Intensive small mammal trapping was conducted in 12 counties in New York state during 1998–2000 to investigate the prevalence and site specificity of the Lyme disease spirochete, Borrelia burgdorferi in, and presence of the blacklegged tick, Ixodes scapularis Say on, the wild mice Peromyscus leucopus Rafinesque and Peromyscus maniculatus Wagner and other small mammal species. Previously captured mice (1992–1997) from throughout New York state also were recruited into the study, providing a total of 3,664 Peromyscus from 107 sites in 31 counties. Infection with B. burgdorferi was determined by polymerase chain reaction testing of ear tissue, and rates were determined by species, counties, and regions of the state. B. burgdorferi was detected in 10 small mammal species captured during 1998–2000. Peromyscus captured from Dutchess County in the lower Hudson Valley had the highest infection rate of 21%. The next highest infection rates were in counties within the Capital District: Albany (18%), Rensselaer (17%), and Columbia (13%). From 4,792 small animals examined, we recovered 2,073 ticks representing six species from 414 individuals of 12 mammal species, including 1,839 I. scapularis collected from 315 Peromyscus trapped in five counties. I. scapularis were most often collected from animals trapped in Albany, Rensselear, and Dutchess counties. We used protein electrophoresis of salivary amylase to distinguish between P. leucopus and P. maniculatus species. I. scapularis burdens were 5.7 ticks per P. leucopus and 14.3 ticks per P. maniculatus.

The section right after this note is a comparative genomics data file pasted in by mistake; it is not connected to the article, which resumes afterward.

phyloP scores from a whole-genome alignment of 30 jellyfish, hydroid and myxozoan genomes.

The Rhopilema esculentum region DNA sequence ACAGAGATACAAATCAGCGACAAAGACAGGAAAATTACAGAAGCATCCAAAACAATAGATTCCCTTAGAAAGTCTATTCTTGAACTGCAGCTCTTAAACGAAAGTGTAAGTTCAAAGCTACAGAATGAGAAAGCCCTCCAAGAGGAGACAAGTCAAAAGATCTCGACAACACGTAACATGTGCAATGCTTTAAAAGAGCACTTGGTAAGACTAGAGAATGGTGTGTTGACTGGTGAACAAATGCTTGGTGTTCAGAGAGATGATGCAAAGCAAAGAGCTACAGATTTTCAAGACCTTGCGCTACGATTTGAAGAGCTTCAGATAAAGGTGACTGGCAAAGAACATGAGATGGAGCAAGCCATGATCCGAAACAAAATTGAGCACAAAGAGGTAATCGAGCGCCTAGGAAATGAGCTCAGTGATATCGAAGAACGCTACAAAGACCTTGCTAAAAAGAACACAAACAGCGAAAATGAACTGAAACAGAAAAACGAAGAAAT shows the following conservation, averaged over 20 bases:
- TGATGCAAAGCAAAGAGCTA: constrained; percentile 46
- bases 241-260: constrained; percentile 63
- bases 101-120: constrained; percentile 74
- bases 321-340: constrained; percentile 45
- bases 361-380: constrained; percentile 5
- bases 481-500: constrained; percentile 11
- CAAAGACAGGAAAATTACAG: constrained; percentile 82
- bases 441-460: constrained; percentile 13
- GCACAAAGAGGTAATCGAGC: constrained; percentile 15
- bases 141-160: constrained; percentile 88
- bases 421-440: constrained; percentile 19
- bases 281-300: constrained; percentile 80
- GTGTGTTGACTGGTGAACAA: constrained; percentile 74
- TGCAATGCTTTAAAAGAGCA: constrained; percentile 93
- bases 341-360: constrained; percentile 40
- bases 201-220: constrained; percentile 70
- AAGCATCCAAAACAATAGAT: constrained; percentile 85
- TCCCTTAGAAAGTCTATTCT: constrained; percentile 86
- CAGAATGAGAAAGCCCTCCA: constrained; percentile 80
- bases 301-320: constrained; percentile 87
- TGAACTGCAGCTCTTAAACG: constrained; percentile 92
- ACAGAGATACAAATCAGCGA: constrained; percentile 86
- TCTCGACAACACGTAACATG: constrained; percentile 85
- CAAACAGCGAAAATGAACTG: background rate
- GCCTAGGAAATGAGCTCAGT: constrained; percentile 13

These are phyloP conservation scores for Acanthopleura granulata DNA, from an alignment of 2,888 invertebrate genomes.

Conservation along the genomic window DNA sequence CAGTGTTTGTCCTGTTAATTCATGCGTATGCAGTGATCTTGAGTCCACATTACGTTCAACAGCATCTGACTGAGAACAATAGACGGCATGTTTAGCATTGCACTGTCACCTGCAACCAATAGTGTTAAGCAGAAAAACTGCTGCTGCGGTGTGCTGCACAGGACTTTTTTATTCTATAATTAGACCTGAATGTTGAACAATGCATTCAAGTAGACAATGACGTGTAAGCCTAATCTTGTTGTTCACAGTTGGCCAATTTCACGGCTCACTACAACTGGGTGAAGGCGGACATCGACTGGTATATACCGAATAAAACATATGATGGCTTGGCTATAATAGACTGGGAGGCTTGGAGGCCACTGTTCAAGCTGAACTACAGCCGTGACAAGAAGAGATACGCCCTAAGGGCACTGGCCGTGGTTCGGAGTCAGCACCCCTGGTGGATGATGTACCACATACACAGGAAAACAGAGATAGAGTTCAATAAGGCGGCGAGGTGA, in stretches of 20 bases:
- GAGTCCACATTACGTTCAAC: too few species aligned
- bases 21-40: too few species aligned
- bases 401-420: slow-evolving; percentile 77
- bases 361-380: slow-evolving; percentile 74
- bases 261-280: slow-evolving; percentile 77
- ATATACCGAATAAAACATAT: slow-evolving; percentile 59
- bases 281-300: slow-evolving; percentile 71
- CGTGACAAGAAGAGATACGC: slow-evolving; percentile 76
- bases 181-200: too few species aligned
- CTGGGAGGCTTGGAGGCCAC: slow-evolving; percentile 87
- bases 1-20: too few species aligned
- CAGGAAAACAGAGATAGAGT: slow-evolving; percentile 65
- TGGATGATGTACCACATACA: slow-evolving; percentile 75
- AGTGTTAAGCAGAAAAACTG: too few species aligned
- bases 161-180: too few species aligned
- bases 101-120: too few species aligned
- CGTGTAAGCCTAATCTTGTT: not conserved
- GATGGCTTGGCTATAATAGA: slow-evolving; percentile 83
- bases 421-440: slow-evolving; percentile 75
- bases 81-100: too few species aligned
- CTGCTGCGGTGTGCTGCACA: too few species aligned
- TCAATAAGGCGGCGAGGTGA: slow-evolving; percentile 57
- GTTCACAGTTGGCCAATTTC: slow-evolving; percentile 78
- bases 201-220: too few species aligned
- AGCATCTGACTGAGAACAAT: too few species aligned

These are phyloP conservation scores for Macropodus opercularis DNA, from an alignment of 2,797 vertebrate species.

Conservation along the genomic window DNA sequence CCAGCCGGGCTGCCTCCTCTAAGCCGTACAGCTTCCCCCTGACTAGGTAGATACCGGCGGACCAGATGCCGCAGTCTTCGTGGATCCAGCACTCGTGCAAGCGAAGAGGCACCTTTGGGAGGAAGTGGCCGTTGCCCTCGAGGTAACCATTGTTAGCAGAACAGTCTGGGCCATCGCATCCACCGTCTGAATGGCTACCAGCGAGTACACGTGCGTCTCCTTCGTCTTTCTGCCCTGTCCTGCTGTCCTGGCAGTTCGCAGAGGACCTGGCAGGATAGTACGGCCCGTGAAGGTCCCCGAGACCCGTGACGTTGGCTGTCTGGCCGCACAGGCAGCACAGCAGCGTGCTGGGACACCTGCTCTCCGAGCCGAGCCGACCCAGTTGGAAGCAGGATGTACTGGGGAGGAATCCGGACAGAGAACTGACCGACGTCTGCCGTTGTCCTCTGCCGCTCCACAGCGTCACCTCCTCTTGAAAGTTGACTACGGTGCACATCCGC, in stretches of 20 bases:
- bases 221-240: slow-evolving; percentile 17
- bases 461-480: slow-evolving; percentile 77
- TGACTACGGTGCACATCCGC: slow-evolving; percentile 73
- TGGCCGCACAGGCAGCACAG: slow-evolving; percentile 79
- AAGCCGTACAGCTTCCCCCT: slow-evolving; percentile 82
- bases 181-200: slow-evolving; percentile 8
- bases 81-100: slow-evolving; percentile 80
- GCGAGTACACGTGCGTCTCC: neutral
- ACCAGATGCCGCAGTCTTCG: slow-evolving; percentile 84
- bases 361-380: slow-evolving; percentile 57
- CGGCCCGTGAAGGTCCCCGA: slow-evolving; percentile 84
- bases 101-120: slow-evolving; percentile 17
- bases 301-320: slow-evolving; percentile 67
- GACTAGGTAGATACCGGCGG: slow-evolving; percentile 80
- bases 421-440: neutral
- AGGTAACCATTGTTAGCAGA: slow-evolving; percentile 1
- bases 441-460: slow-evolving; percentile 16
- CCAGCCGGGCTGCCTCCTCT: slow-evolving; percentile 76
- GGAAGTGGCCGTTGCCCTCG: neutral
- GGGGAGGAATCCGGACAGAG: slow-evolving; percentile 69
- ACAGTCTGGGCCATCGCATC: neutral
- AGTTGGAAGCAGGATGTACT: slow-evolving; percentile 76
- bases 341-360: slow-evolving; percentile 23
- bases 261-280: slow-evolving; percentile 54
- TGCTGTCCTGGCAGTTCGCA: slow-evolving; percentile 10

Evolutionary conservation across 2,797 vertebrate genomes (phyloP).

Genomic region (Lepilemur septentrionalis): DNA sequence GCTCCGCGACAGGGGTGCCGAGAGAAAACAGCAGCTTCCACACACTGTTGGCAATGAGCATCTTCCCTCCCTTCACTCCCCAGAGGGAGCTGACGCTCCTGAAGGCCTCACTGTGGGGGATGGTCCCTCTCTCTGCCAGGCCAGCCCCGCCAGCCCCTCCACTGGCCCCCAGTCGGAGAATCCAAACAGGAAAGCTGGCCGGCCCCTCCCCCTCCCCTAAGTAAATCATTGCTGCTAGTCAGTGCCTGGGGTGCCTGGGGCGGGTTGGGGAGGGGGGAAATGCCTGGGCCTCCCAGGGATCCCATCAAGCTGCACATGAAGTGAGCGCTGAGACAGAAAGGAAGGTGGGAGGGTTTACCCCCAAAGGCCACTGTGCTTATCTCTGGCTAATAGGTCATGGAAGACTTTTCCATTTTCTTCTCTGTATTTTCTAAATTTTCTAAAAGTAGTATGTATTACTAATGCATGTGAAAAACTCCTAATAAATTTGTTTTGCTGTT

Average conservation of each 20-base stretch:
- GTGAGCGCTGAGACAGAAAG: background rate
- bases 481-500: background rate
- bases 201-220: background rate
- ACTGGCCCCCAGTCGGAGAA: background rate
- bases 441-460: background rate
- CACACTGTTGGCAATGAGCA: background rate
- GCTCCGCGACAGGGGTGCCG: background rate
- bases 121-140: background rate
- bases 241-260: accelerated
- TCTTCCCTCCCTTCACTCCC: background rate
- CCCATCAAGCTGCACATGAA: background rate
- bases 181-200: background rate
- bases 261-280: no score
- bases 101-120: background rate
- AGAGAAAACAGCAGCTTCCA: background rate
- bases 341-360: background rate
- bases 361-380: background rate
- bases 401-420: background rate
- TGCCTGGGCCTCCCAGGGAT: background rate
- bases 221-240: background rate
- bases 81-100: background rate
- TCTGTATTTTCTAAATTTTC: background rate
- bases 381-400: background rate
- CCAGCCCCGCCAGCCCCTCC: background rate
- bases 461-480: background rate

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Vol. 43 • No. 5